From: Mike Gartland

Thanks to Kirby historian Mike Gartland for sending in this email on the Kirby/Lee authorship debate:

Mike Gartland:

Hi Rob, If it helps any, I have an old fanzine called “Excelsior” by a fellow named Sal Caputo and someone called Kizer, circa 1968. In it these guys interview Lee & Kirby; seperately it appears. The following is quoted from the Lee interview:

Q: “Who conceived the FF? You or Jack?”

Lee: “Both — ‘Twas mainly my idea, but Jack created characters visually.”

A question for Kirby goes as follows:

Q: “Do you plot the Fantastic Four stories by drawing the basic story and then having Stan write the dialogue?”

Kirby: “This is Stanley’s editiorial policy. As a Marvel artist, I carry it out.”

Q: “Who created The Inhumans, you or Stan?”

Kirby: ” I did.”

On that chapters thing: might bring up the fact that AF 15 is done in chapters too; even though Jack didn’t draw it, it could be argued that this is a clue to him being in the plotting stage as the story is laid out in his style of storytelling, you’ll notice that, although there were stories by others in Marvel running from 7 to 13 to 18 pages or more, only Kirby broke his down into chapters or “parts”.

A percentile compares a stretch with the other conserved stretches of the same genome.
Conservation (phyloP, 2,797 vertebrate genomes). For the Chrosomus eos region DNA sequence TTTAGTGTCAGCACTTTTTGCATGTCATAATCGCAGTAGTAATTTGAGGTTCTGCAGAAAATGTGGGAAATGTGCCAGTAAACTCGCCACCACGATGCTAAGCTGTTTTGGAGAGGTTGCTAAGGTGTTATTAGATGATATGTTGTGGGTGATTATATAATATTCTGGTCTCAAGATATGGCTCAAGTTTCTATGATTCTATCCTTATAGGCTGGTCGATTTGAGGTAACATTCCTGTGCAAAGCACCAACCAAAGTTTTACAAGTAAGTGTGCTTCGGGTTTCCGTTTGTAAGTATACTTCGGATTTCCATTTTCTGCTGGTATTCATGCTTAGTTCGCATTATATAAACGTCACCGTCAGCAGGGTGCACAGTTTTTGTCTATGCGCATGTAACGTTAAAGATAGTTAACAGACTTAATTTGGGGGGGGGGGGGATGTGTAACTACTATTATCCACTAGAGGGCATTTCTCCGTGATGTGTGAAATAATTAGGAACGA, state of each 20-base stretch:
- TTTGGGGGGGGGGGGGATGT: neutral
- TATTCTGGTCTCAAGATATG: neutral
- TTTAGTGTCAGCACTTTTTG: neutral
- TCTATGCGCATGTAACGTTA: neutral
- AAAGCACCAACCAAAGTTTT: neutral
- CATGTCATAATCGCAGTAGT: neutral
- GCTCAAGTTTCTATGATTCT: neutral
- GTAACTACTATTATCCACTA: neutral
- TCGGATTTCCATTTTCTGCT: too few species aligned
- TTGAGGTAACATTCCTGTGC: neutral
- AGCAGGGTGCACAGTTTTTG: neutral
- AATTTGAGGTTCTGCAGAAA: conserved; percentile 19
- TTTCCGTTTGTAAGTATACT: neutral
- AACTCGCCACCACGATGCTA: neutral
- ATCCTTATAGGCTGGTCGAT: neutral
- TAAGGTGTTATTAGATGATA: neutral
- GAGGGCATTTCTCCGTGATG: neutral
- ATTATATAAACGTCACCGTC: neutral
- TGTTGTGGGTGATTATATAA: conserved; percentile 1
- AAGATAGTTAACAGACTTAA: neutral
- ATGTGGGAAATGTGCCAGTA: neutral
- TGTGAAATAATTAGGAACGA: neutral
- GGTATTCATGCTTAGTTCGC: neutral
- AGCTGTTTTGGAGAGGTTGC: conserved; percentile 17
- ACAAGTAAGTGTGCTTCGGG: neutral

Jack finally ended this around the time of FF 14, the story starts w/part 1 but there are no other parts in the story.

I asked Mike if he would mind making scans of the fanzine and sending in in so we could all read it. He was nice enough to do that for all of us and I’ll post it tonight.

Mike Gartland wrote a great series of articles called “A Failure to Communicate” for The Jack Kirby Collector comparing Jack’s directions to Stan Lee in the margins to the text Lee added to Jack’s art. I don’t think the first two parts are online, but TwoMorrows has Parts 3 – 5 at their website. I encourage all of you to read these articles. Even if you read them in the past, they are still a terrific example of solid comics scholarship and worth reading again.

A Failure To Communicate: Part Three

A Failure To Communicate: Part Four

A Failure To Communicate: Part 5